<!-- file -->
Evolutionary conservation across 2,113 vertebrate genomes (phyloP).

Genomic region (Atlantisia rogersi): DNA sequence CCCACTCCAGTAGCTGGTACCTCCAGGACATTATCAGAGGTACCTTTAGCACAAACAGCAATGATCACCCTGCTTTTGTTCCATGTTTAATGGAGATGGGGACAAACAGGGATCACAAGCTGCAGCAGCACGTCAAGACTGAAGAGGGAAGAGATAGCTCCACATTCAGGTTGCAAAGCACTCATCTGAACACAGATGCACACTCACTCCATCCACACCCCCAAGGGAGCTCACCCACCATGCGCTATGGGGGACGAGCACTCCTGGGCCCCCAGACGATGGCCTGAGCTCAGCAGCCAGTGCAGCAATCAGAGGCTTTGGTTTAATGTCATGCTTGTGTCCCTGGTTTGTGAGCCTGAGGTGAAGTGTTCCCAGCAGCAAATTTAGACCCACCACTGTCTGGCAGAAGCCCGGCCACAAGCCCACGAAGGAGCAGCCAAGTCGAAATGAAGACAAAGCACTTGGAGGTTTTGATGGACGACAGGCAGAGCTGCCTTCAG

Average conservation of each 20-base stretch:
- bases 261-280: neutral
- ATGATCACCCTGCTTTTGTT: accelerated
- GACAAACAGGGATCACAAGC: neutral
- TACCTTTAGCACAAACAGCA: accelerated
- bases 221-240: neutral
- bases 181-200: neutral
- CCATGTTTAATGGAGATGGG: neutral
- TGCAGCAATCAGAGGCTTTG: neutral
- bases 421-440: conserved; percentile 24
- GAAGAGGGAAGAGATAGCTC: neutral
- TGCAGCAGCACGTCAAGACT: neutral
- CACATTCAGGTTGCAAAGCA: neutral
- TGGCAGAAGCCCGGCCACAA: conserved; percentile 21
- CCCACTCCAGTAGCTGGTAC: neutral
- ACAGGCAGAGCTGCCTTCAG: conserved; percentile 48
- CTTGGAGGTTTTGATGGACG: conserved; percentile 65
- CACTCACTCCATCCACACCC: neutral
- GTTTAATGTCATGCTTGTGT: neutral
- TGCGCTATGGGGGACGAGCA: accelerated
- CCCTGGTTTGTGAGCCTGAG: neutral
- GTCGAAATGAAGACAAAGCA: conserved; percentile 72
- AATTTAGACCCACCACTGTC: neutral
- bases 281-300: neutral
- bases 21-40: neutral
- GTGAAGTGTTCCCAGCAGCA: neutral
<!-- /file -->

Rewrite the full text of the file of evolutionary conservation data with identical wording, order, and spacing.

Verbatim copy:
Evolutionary conservation across 2,113 vertebrate genomes (phyloP).

Genomic region (Atlantisia rogersi): DNA sequence CCCACTCCAGTAGCTGGTACCTCCAGGACATTATCAGAGGTACCTTTAGCACAAACAGCAATGATCACCCTGCTTTTGTTCCATGTTTAATGGAGATGGGGACAAACAGGGATCACAAGCTGCAGCAGCACGTCAAGACTGAAGAGGGAAGAGATAGCTCCACATTCAGGTTGCAAAGCACTCATCTGAACACAGATGCACACTCACTCCATCCACACCCCCAAGGGAGCTCACCCACCATGCGCTATGGGGGACGAGCACTCCTGGGCCCCCAGACGATGGCCTGAGCTCAGCAGCCAGTGCAGCAATCAGAGGCTTTGGTTTAATGTCATGCTTGTGTCCCTGGTTTGTGAGCCTGAGGTGAAGTGTTCCCAGCAGCAAATTTAGACCCACCACTGTCTGGCAGAAGCCCGGCCACAAGCCCACGAAGGAGCAGCCAAGTCGAAATGAAGACAAAGCACTTGGAGGTTTTGATGGACGACAGGCAGAGCTGCCTTCAG

Average conservation of each 20-base stretch:
- bases 261-280: neutral
- ATGATCACCCTGCTTTTGTT: accelerated
- GACAAACAGGGATCACAAGC: neutral
- TACCTTTAGCACAAACAGCA: accelerated
- bases 221-240: neutral
- bases 181-200: neutral
- CCATGTTTAATGGAGATGGG: neutral
- TGCAGCAATCAGAGGCTTTG: neutral
- bases 421-440: conserved; percentile 24
- GAAGAGGGAAGAGATAGCTC: neutral
- TGCAGCAGCACGTCAAGACT: neutral
- CACATTCAGGTTGCAAAGCA: neutral
- TGGCAGAAGCCCGGCCACAA: conserved; percentile 21
- CCCACTCCAGTAGCTGGTAC: neutral
- ACAGGCAGAGCTGCCTTCAG: conserved; percentile 48
- CTTGGAGGTTTTGATGGACG: conserved; percentile 65
- CACTCACTCCATCCACACCC: neutral
- GTTTAATGTCATGCTTGTGT: neutral
- TGCGCTATGGGGGACGAGCA: accelerated
- CCCTGGTTTGTGAGCCTGAG: neutral
- GTCGAAATGAAGACAAAGCA: conserved; percentile 72
- AATTTAGACCCACCACTGTC: neutral
- bases 281-300: neutral
- bases 21-40: neutral
- GTGAAGTGTTCCCAGCAGCA: neutral